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Sporadic photos and notes from a Psyche-midwife, cheerleader, anthropologist--aka clinical social worker in therapy practice. Photos are usually mine except for those of historical events/famous people. Music relevant to the daily topic is often included in a web video embedded below the blog. Click on highlighted links in the copy to get to source or supplemental material. For contact information, see my website @ janasvoboda.com or click on the button to the right below. Join in the conversation.

Monday, November 29, 2010

Fixing a Hole Where the Rain Comes In

It's been some week here in the heart of the valley.  When I first moved here, I would clip choice selections from the Crime Watch column of the newspaper and send them to my folks:  "Zucchini thrown through window of home.  Both zucchini and window complete loss."  "Caller reported an unwrapped birthday cake had been placed in her mailbox."  Things haven't changed too much over the years.   Here's one from this fall:  
THAT’LL CLEAR THE FLOOR: 3:11 a.m., Peacock, 125 S.W. Second St. The head of security reported that at about 2 a.m., someone set off a “stink bomb” on the upstairs dance floor, clearing the bar and alarming customers. The “bomb” was foul-smelling oil wrapped in foil, with “Fart Bag” written on the outside. 

But this week, our town received national attention when an Oregon State student was accused of plotting a bombing at a crowded Portland holiday gathering.  A 19 year old US citizen of Somalia birth,  Mohamed Osman Mohamud allegedly wanted anyone attending the popular event "to leave either dead or injured" and expressed no concern about innocent children and others being hurt.  He has been branded a terrorist; and if reports of his attempts to ignite the bomb he thought was in place are true, he truly tried to earn that title.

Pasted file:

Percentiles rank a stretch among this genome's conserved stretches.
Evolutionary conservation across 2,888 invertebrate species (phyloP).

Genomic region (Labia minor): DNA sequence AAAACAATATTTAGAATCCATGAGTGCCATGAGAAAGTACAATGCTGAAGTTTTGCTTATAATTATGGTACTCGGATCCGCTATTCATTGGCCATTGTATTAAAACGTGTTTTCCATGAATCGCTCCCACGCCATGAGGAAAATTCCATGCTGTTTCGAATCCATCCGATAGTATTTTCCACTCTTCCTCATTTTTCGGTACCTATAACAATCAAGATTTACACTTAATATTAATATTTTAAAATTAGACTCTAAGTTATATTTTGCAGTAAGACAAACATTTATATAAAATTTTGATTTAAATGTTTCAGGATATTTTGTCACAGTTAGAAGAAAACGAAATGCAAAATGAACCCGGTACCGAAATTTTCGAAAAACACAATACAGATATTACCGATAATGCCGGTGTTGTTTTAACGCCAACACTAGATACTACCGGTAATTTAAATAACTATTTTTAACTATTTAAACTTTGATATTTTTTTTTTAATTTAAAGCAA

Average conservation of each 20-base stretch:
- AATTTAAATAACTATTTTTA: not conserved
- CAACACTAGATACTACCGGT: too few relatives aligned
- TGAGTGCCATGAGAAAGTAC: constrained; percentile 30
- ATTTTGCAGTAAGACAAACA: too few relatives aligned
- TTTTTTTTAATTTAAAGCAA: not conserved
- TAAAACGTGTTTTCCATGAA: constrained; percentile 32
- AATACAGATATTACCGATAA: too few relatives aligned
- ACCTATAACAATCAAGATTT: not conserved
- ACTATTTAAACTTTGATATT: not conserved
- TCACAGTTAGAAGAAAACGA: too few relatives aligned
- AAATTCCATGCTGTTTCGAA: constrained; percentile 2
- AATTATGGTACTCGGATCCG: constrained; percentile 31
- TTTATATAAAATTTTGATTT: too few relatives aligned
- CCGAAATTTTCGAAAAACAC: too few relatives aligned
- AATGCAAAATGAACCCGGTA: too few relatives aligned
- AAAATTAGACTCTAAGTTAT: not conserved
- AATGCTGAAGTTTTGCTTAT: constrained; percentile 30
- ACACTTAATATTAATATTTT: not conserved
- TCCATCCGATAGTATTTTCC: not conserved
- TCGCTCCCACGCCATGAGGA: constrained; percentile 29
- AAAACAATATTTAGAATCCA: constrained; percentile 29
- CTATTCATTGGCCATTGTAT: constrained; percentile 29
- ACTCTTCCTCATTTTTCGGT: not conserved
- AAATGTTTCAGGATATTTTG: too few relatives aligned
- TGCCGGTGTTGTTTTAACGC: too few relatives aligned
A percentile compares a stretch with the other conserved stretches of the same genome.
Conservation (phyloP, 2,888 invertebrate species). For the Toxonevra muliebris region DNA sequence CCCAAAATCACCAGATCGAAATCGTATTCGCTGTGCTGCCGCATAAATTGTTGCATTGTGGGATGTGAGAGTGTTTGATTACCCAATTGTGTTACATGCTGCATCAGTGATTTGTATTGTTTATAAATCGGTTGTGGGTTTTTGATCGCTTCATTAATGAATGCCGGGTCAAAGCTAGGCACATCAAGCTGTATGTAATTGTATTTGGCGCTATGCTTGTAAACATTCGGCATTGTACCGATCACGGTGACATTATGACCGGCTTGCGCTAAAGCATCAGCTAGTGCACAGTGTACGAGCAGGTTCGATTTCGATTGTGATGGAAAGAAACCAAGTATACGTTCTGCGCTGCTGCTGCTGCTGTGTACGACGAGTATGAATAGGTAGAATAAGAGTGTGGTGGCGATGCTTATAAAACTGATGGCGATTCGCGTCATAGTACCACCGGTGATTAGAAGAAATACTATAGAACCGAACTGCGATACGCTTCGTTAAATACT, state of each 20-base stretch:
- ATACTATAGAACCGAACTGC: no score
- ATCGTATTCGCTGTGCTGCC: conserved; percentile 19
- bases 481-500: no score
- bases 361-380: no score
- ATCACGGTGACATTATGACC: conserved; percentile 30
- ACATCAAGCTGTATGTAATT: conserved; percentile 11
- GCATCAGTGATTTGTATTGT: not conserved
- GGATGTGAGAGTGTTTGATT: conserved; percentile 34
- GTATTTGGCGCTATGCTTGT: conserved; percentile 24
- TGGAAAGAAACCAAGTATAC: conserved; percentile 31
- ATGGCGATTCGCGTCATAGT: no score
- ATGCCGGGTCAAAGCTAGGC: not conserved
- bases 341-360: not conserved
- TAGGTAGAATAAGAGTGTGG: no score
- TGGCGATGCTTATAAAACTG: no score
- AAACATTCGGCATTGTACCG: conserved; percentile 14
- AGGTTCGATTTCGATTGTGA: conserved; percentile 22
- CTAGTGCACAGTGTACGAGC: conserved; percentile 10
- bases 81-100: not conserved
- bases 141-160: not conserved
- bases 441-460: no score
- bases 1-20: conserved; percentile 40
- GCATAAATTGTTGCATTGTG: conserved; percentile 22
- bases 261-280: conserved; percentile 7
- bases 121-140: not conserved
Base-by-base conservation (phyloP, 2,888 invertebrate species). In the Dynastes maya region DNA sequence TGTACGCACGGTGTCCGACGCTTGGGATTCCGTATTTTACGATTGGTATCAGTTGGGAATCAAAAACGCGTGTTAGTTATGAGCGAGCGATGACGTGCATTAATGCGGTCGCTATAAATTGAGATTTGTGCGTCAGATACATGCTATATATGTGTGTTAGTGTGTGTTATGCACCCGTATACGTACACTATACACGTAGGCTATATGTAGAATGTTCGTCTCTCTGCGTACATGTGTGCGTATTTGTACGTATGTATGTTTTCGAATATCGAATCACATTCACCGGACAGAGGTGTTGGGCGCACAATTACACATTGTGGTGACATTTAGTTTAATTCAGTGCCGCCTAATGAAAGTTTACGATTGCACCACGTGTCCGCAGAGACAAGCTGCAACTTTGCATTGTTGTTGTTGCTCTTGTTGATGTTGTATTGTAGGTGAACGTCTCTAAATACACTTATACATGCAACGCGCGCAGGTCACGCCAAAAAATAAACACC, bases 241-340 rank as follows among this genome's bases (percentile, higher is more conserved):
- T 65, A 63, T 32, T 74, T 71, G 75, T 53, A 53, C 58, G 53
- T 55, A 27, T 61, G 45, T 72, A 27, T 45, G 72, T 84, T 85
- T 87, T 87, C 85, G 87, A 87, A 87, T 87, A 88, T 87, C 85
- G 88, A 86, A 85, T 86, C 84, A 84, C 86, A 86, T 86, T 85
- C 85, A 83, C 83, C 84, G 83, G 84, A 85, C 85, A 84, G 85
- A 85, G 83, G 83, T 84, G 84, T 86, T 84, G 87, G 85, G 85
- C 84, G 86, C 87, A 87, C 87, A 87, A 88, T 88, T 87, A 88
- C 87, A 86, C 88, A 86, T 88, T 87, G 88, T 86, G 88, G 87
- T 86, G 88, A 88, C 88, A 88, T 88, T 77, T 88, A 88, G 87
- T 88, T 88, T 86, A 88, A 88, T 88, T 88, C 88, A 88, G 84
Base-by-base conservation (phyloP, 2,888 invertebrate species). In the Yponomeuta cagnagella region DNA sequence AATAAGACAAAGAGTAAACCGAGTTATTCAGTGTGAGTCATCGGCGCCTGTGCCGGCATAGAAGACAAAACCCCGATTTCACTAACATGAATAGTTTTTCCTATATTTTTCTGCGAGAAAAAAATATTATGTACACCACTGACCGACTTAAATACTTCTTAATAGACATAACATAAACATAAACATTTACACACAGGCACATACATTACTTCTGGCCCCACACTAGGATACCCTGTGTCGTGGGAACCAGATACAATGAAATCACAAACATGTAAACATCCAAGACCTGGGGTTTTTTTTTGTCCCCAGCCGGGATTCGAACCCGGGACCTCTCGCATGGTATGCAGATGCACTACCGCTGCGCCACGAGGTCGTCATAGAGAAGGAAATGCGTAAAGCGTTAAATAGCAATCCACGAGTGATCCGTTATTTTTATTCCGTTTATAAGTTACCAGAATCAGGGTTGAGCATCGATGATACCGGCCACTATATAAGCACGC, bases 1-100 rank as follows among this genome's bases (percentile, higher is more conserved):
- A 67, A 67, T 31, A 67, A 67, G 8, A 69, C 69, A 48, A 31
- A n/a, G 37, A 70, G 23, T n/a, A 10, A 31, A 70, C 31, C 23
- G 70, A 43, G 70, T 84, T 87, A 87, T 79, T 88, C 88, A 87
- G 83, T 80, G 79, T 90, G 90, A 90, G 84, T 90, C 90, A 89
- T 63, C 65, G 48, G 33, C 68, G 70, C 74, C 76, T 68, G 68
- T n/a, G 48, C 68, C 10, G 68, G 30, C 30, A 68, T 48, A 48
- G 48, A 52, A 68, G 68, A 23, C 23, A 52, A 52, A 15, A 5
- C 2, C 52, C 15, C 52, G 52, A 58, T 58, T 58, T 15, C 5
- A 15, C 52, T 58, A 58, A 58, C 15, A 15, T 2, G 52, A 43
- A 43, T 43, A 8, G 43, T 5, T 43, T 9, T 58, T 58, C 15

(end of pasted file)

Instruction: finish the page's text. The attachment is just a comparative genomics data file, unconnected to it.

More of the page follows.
But nearly as troubling are the comments on news websites from viewers, quick to leap on Mohamud's Moslem identity (and his immigration status).  Many readers immediately blamed the religion, saying Islam supports and encourages such actions. Within a day of the news breaking, our local mosque was hit by an arsonist.  Some of those same readers applauded this hate crime.

To be sure, some individuals use their religion to support violence and oppression of others.  But this is a bastardization of religious intent.  Mohamud is no more representative of Islam than Fred Phelps is of Christianity-- or Hannibal Lector is of meat eaters.
Every major religion has a variation of the golden rule:  Do unto others as you would have them do unto you; and want not for another something you would not want for yourself. 

The Bible tells us: "There is no fear in love; but perfect love casts out fear, because fear involves punishment, and the one who fears is not perfected in love."  The Qu'ran specifically forbids any "compulsion toward religion" and invokes God as the perfection of Loving-Kindness.  Passages in either holy text can be cut and pasted to support individual perversions of the universal Law of Love and encourage violence of many kinds.
It's time we stand up for love, and each other.

If you are in or near Corvallis Tuesday, Nov. 30th, join our community in a vigil of love and against fear.  

 As Mahatma Ghandi said,  "An eye for an eye leaves everybody blind."

Wednesday, November 24, 2010

Happy Thanksgiving!

I am grateful for clementines and critical thinking, for lichens and literature.   For slow food, good friends, meteor showers, clean water, beautiful Oregon with its valleys, mountains, woods and ocean.    For time with those who passed on.  For my family, the best teacher I ever had.  For history and for the present moment.

For the small, the huge, the concrete and the abstract, I give thanks.

I am so very grateful for community.  Thanks for being part of it.
What are you grateful for?

Friday, November 19, 2010

OLA, baby!

Time to revisit the OLA philosophy:  let's all be the One Less @$$hole we want to see in the world.

It's been a hard week here in Lake SunBeGone.  Cooler temps and the retreat of daylight seems to have some people listless and some more pretty darn cranky.  I find my patience and my trust in the general goodness of others waning.   

But then tonight an old colleague posted the following quote on her Facebook status:
"Just don’t be mean. Being mean never works. Never. So that’s the only rule I can think of that’s worth following in life: don’t be mean." ~ Kate Bornstein

OK-- we get to be part of the problem, or part of the solution.  We can give in to the dreary, join the naysayers, roll up our tender little hearts and tuck them in our pockets, looking out only for Number One Is the Loneliest--

Or we can remember Plato:  "Be kind.  For everyone you meet is fighting a hard battle."

Love it up,

Song of the day: